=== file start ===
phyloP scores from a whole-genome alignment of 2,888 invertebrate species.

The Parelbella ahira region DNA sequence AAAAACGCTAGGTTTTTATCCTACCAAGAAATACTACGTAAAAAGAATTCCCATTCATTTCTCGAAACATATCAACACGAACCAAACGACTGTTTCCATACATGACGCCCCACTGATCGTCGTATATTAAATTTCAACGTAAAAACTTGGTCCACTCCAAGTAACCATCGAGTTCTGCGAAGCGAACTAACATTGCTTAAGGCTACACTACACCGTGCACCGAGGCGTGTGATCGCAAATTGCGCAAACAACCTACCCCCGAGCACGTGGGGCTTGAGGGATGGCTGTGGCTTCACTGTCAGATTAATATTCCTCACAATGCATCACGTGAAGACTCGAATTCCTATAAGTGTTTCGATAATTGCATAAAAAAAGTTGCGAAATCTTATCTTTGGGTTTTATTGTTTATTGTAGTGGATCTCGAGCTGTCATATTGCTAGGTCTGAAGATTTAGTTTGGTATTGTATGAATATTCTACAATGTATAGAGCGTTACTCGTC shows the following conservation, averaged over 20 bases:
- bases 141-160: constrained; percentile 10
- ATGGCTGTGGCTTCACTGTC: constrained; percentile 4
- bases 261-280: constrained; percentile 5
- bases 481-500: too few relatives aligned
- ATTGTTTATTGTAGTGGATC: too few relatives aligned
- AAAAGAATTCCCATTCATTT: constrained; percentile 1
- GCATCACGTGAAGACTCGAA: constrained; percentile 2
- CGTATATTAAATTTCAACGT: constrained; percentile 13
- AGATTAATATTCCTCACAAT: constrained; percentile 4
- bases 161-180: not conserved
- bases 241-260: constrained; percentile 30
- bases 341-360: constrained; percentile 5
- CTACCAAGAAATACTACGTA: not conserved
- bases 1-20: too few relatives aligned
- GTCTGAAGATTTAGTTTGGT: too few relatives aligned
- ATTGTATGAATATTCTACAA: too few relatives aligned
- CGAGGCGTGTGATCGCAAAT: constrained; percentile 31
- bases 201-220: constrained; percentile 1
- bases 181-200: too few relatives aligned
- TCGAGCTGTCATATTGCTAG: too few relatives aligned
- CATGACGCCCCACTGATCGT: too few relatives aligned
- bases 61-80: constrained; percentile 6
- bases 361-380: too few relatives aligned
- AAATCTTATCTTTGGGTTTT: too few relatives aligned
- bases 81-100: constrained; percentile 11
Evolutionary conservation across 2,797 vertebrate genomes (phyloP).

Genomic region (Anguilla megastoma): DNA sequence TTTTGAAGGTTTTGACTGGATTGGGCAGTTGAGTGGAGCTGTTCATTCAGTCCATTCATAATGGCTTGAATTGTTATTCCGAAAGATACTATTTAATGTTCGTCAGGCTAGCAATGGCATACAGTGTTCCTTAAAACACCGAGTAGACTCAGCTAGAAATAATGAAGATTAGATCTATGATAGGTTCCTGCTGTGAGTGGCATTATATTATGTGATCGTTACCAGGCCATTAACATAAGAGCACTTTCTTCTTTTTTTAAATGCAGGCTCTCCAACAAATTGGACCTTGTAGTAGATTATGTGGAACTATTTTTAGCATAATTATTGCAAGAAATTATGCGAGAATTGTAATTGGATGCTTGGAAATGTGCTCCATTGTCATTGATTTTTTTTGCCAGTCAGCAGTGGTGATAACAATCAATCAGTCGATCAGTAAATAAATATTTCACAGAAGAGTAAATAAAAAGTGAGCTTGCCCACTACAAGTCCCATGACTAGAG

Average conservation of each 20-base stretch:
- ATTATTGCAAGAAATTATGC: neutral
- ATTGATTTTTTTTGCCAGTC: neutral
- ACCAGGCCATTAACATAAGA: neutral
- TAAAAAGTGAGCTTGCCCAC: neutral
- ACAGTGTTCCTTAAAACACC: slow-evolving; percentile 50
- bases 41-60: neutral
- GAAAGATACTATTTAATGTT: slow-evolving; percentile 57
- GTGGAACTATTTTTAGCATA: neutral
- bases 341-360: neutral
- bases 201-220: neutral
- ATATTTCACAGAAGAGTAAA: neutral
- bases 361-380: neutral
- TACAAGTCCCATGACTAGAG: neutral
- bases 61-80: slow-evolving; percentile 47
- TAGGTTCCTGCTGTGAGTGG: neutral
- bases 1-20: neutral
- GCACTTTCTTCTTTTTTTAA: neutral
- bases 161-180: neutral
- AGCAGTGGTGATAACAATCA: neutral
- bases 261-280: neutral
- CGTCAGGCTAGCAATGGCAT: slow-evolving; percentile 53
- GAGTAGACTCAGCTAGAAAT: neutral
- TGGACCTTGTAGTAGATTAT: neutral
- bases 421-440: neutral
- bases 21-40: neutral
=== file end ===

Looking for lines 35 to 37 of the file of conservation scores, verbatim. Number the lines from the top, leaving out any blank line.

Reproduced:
- ACAGTGTTCCTTAAAACACC: slow-evolving; percentile 50
- bases 41-60: neutral
- GAAAGATACTATTTAATGTT: slow-evolving; percentile 57